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Updating a Field in a Text Box

Please Note: This article is written for users of the following Microsoft Word versions: 97, 2000, 2002, and 2003. If you are using a later version (Word 2007 or later), this tip may not work for you. For a version of this tip written specifically for later versions of Word, click here: Updating a Field in a Text Box.

Jay has a situation where he has a document property field inserted in a text box in a document. Using Ctrl+A and then pressing F9 should update all the property document fields in the document, but this one field is not updated by Jay?s action. The process to update fields in headers and footers also does not update the field inside the text box. Jay is wondering if there is a way he can manually update the field using the keyboard or if there is a way to update it using a macro.

Fields can be placed in lots of document elements. They can be, for instance, in the main document text, in text boxes, in headers or footers, in AutoShapes, or in special tables. While pressing Ctrl+A will select all of your document, pressing F9 won?t update the fields in all of the document elements. Instead, you need to use a macro to do the updating.

If you simply want a macro to update the fields in any of your text boxes, this is easy enough to do. The following macro steps through each of the shapes in your document (this includes text boxes and AutoShapes) and, if the shape contains text, update any fields it contains.

Sub UpdateTBFields()
    Dim shp As Shape

    For Each shp In ActiveDocument.Shapes
        With shp.TextFrame
            If .HasText Then
            End If
        End With
End Sub

This macro could be assigned to a keyboard shortcut so that you could easily update the fields with the touch of the shortcut. Of course, you might want to develop a more encompassing macro that updates all the fields, wherever they may be. (Remember?fields can be in any number of document elements.) In that case, consider the following more-encompassing version of the macro.

Public Sub UpdateAllFields()
    Dim doc As Document
    Dim wnd As Window
    Dim lngMain As Long
    Dim lngSplit As Long
    Dim lngActPane As Long
    Dim rngStory As Range
    Dim TOC As TableOfContents
    Dim TOA As TableOfAuthorities
    Dim TOF As TableOfFigures
    Dim shp As Shape

    ' Set Objects
    Set doc = ActiveDocument
    Set wnd = ActiveDocument.ActiveWindow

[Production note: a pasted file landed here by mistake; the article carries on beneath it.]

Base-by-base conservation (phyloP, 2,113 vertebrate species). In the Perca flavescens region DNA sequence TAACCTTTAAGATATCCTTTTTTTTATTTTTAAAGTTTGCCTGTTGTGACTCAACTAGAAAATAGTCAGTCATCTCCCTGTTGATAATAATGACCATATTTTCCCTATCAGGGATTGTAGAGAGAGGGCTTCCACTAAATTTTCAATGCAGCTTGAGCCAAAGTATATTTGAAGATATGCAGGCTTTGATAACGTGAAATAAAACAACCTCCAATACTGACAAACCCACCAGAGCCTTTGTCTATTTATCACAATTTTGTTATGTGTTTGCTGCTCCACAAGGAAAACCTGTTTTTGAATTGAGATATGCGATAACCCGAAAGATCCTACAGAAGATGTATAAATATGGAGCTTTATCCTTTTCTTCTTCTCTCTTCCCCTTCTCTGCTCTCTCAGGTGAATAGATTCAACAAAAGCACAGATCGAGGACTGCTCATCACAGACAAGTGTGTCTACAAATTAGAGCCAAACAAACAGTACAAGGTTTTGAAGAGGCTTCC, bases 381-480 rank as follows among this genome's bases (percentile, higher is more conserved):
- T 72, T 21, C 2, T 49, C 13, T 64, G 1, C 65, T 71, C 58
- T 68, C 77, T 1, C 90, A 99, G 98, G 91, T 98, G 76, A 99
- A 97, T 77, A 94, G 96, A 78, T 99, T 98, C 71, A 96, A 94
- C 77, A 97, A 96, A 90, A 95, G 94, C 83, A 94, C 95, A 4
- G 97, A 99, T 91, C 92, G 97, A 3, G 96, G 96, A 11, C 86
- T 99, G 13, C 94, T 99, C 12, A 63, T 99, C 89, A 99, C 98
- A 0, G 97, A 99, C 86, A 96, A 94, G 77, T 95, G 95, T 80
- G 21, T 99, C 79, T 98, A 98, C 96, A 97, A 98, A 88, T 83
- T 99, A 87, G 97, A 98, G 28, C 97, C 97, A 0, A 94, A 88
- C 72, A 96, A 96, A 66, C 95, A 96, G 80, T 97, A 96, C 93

' get Active Pane Number
    lngActPane = wnd.ActivePane.Index

    ' Hold View Type of Main pane
    lngMain = wnd.Panes(1).View.Type

    ' Hold SplitSpecial
    lngSplit = wnd.View.SplitSpecial

    ' Get Rid of any split
    wnd.View.SplitSpecial = wdPaneNone

    ' Set View to Normal
    wnd.View.Type = wdNormalView

    ' Loop through each story in doc to update
    For Each rngStory In doc.StoryRanges
        If rngStory.StoryType = wdCommentsStory Then
            Application.DisplayAlerts = wdAlertsNone
            ' Update fields
            Application.DisplayAlerts = wdAlertsAll
            ' Update fields
        End If

    'Loop through text boxes and update
    For Each shp In doc.Shapes
        With shp.TextFrame
            If .HasText Then
            End If
        End With

    ' Loop through TOC and update
    For Each TOC In doc.TablesOfContents

    ' Loop through TOA and update
    For Each TOA In doc.TablesOfAuthorities

    ' Loop through TOF and update
    For Each TOF In doc.TablesOfFigures

    ' Return Split to original state
    wnd.View.SplitSpecial = lngSplit

    ' Return main pane to original state
    wnd.Panes(1).View.Type = lngMain

    ' Active proper pane

    ' Close and release all pointers
    Set wnd = Nothing
    Set doc = Nothing
End Sub

WordTips is your source for cost-effective Microsoft Word training. (Microsoft Word is the most popular word processing software in the world.) This tip (3879) applies to Microsoft Word 97, 2000, 2002, and 2003. You can find a version of this tip for the ribbon interface of Word (Word 2007 and later) here: Updating a Field in a Text Box.

Related Tips:

Comprehensive VBA Guide Visual Basic for Applications (VBA) is the language used for writing macros in all Office programs. This complete guide shows both professionals and novices how to master VBA in order to customize the entire Office suite for their needs. Check out Mastering VBA for Office 2010 today!


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Comments for this tip:

Maya    17 Jun 2014, 16:43
Another solution is to convert the text box to a frame. Fields will update in frames.

I used this in a smart document I created and it worked flawlessly for me. I'm using Word 2007.
Hugh    21 May 2014, 14:11
Thanks, Rob. You saved my life.
The macro was much too complicated for me, but Print Preview updated textbox fields like a charm.
By the way, your tip worked for Word 2011 for Mac.
Rob    13 Sep 2013, 04:55
...or just Print Preview and the entire document will update automatically.

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